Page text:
The Second Circuit was faced with this precise issue in United States v. Mejias, 552 F.2d 435 (2d Cir.), cert. denied, 434 U.S. 847, 98 S.Ct. 154, 54 L.Ed.2d 115 (1977), and held that a prior state court grant of a motion to suppress did not foreclose a federal prosecution arising from the identical set of facts. In so finding, the court stated:


It was, therefore, entirely proper for the federal government to defer to the state exercise of prosecutorial power over appellants without foregoing its right to proceed against them if at any time it became advisable to do so. When the success of the state prosecution was seriously jeopardized by the state court suppression ruling (a ruling we hold to have been erroneous), it became the clear duty of the federal authorities to proceed against the individuals involved, including these appellants.


Id. at 441.


We agree with the analysis of the Second Circuit and hold that collateral estoppel does not apply here because the federal government was not a party in the state court action. Id. at 444; see also United States v. Brown, 604 F.2d 557, 559 (8th Cir.1979). This holding is supported by our examination of other cases in which the federal government commenced prosecution after unsuccessful state actions. See, e.g., United States v. Jones, 808 F.2d 561 (7th Cir.1986), cert. denied, --- U.S. ----, 107 S.Ct. 1630, 95 L.Ed.2d 203 (1987); United States v. Bledsoe, 728 F.2d 1094 (8th Cir.), cert. denied, 469 U.S. 838, 105 S.Ct. 136, 83 L.Ed.2d 76 (1984).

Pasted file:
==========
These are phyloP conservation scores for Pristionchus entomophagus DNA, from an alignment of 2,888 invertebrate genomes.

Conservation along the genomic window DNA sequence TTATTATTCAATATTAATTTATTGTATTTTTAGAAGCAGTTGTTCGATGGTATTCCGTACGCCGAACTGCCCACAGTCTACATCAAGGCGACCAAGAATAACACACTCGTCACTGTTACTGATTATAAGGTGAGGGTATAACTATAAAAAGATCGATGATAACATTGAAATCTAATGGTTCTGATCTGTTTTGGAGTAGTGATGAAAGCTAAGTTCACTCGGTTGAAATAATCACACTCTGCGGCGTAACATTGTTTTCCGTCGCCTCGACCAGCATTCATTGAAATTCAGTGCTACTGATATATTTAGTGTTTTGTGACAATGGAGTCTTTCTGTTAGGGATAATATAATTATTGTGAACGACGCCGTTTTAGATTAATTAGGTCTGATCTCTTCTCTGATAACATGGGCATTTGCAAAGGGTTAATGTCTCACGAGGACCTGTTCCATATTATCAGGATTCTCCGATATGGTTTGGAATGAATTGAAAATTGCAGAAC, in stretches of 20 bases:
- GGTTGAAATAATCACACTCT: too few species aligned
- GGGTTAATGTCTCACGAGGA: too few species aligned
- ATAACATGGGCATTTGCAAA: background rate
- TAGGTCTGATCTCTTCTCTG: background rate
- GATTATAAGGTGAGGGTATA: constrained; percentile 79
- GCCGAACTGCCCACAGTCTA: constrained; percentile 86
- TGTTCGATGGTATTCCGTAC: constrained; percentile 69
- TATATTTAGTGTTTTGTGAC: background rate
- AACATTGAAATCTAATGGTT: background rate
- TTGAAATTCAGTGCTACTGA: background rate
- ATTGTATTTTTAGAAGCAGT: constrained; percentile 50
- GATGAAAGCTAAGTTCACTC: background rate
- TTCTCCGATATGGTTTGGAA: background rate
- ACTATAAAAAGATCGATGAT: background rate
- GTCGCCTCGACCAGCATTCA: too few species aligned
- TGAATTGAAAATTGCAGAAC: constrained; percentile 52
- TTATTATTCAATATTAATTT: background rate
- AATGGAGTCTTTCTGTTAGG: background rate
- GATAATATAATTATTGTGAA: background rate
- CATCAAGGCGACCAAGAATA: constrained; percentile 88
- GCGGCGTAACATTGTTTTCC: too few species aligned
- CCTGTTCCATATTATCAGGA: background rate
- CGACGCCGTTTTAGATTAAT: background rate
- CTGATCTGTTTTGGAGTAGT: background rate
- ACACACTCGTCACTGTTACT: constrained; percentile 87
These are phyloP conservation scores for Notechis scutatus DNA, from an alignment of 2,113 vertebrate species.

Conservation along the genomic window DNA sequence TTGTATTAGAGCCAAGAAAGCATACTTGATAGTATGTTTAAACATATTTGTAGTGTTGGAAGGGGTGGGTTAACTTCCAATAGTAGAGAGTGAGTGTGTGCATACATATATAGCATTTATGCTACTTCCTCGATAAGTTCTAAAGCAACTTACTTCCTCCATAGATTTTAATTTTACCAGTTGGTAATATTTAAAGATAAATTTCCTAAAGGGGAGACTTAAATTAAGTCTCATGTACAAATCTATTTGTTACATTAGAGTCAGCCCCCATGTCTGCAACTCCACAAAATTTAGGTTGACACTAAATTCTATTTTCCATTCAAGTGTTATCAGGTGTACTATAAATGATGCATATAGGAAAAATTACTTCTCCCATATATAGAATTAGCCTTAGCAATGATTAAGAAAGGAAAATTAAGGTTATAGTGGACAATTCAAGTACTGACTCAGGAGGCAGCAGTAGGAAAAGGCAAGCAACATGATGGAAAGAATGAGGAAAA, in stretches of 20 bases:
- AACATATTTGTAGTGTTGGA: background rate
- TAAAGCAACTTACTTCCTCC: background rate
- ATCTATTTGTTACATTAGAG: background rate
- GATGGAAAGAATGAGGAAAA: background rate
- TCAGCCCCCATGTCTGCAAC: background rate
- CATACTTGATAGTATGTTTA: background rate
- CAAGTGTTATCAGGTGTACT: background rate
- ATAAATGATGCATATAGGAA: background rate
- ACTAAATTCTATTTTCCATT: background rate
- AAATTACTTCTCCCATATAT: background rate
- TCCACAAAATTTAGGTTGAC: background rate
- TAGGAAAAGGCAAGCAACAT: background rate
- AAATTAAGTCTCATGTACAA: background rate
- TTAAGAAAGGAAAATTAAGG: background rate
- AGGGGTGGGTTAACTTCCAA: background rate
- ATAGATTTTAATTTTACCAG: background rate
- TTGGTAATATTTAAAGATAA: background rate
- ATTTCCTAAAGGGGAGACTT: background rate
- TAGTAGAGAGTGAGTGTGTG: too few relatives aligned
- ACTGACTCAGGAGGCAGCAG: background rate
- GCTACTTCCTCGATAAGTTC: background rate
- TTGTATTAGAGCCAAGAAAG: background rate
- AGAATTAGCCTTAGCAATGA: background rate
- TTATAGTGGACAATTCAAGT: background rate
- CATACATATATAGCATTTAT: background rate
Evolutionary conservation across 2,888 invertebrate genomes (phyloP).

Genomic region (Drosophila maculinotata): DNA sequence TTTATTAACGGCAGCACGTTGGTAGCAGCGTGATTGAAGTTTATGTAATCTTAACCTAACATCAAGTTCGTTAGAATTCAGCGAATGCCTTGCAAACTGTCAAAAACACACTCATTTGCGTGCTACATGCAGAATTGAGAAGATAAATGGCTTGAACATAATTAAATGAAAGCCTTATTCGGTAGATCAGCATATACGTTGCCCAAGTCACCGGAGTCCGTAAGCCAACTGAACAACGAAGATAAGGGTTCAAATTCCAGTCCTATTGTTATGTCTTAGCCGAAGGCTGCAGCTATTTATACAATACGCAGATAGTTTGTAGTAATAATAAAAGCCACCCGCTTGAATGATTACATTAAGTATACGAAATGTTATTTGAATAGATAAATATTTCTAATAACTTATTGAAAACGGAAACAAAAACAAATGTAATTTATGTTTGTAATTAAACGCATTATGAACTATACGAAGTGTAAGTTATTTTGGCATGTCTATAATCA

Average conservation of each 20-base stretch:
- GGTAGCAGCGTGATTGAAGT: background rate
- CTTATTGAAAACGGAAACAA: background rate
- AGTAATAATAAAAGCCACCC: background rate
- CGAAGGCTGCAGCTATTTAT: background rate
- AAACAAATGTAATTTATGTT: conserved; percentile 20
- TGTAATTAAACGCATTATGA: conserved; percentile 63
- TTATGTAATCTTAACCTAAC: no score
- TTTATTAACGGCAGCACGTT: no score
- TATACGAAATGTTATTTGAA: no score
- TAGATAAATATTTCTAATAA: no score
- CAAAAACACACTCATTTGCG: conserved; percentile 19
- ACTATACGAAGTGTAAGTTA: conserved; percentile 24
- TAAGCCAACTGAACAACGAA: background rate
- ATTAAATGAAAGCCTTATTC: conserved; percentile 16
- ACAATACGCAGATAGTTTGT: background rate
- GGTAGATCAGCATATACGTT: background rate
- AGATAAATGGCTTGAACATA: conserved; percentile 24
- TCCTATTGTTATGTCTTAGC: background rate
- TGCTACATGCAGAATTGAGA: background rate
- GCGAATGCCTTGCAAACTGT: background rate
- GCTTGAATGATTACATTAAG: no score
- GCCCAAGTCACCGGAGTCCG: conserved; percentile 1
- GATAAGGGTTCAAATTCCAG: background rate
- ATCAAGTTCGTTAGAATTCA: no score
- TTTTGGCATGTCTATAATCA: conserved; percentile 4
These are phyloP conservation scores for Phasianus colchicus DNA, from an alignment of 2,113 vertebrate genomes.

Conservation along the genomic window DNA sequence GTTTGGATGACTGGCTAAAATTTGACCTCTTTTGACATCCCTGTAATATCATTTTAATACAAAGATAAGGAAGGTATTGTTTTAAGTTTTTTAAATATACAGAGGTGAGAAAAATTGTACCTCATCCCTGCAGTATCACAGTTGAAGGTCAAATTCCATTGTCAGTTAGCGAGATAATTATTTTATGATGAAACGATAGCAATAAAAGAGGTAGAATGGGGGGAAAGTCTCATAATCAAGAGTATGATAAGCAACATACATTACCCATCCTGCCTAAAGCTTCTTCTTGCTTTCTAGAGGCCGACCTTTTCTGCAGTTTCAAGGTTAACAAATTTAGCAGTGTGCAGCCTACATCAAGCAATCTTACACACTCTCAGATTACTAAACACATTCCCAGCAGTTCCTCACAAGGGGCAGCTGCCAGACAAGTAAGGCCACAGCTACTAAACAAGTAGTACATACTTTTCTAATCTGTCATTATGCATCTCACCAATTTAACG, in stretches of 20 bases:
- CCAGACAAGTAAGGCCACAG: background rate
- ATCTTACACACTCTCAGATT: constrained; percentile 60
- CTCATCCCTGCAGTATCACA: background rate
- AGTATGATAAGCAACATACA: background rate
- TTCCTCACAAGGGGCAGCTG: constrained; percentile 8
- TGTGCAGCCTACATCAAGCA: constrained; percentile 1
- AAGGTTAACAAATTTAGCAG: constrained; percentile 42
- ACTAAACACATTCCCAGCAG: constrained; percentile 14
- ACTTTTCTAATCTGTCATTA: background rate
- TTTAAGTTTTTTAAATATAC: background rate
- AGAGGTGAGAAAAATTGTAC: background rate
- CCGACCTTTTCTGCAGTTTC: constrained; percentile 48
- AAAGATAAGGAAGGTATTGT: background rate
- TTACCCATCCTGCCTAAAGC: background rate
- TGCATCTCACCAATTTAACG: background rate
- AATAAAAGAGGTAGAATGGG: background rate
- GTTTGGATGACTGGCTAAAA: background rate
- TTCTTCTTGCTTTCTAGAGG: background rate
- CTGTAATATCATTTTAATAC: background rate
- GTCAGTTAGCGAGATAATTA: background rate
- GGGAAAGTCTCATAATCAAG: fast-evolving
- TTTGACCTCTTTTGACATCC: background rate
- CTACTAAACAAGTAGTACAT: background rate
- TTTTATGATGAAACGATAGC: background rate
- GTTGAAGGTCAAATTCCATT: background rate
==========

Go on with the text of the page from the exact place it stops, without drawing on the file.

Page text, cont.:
Safari asserts that despite the fact that the prosecutions were undertaken by different sovereigns, the federal government should be bound by the earlier state court ruling because the Assistant Commonwealth's Attorney was appointed as a Special Assistant United States Attorney for the prosecution of this case. This appointment, which was subsequent to the state court action, is a function of the executive branch and does not retroactively make the federal government a party to an earlier state court proceeding.